On 3rd March, the Chancellor announced the second budget, to try and help the UK recover from the effects of the Brexit deal and the covid-19 pandemic.
As part of this, the government have agreed to introduce a fast track visa to help attract highly skilled workers to British firms from all over the world and is aimed at boosting the fintech sector. The move has come in line with the recent Kalifa Review (an independent review run by ex-Worldpay chief executive Ron Kalifa), which recommended the British government should work to encourage immigration as a way to support the fintech industry’s continued growth expectations.
The UK is globally one of the largest investors in its own fintech market, investing over £3 billion in 2020 alone. The sector, which has hubs in London but also Leeds, Cardiff, Manchester, Edinburgh, Belfast and beyond, contributed around £11 billion to the economy in 2019, according to accounting firm EY. According to a government report, of the UK’s 76,500 fintech workers, around 42% are migrants, whilst around 28% of the UK’s fintech workforce is from the EU. This is particularly prevalent, given the recent mass exodus of EU citizens from London – according to research conducted by the Oxford University based Migration Observatory, approximately 500,000 EU citizens left the UK in 2020, the majority of whom were living in London.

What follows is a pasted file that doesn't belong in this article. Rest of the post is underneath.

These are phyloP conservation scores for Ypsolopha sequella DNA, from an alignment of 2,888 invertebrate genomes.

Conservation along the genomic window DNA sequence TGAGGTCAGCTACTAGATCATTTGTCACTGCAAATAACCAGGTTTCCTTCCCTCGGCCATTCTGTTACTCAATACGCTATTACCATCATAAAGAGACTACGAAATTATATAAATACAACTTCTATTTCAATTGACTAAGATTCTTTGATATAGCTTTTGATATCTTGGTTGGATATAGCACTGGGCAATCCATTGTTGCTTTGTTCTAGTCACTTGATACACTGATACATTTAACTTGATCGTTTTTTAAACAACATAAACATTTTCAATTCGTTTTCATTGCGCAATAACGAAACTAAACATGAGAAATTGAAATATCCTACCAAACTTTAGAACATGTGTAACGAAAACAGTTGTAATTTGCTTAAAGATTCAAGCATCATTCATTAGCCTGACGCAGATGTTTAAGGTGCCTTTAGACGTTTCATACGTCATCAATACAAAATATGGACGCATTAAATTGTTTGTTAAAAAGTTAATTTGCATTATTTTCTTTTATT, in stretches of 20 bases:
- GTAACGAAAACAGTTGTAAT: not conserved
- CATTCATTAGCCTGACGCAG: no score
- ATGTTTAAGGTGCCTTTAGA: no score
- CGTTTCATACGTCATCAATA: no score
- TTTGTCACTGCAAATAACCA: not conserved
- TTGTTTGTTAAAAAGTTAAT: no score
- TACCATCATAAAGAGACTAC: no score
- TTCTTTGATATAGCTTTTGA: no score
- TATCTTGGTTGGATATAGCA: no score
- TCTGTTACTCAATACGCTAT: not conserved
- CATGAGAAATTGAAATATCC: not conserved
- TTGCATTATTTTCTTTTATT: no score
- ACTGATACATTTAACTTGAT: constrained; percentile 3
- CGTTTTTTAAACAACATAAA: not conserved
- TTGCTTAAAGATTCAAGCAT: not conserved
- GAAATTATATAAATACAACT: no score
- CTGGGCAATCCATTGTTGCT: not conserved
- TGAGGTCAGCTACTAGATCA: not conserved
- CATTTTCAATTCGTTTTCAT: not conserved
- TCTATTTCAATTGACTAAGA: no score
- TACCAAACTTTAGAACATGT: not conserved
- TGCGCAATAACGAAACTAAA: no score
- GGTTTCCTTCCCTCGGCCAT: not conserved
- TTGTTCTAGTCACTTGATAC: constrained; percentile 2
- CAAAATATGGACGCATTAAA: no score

In 2019, London held the highest concentration of financial and professional firms, but with the creation and expansion of global hubs in Berlin, Barcelona, Amsterdam and beyond, the race for talent has become more and more competitive. The EU-based hubs, in particular, have become increasingly attractive to EU-national workers who, pre-Brexit, would traditionally have moved to the UK.
Under the new scheme, a highly skilled worker will qualify for a fast track visa without the need for sponsorship, if they hold a job offer from a recognised UK company, cyber company or innovative high-growth fintech. The hope is that this will allow a greater flow of talent into the UK fintech sector.
The government will set out more details on the scheme in July, with the goal to launch the visa in March 2022.
Whilst many believe that these changes will have a positive impact on the UK’s fintech and cyber space, immigration experts and lobbyists have also criticised the move for not going far enough to support the industry’s growth. London First, a business campaigning group representing businesses in the capital, have called for further measures to be implemented and a higher focus to be given to fintech firms, in order to support the country’s recovery and to meet the new and existing skill shortages. The scheme, for instance, does not go far enough to invest in potential company founders – a crucial investment, as the PwC Job Creators report found that prior to Brexit, 49% of the fastest growing businesses in the UK had at least one foreign-born founder.
Many experts have also warned that the effectiveness of the visa changes will be in the details. With many of the start up and scale up firms involved often being smaller companies, visa processes that are slow, expensive and heavily bureaucratic are often not fit for purpose. The hope is that the government will create a process that is accessible to these firms, enabling fintech and cyber companies across the UK access to an even greater pool of talent.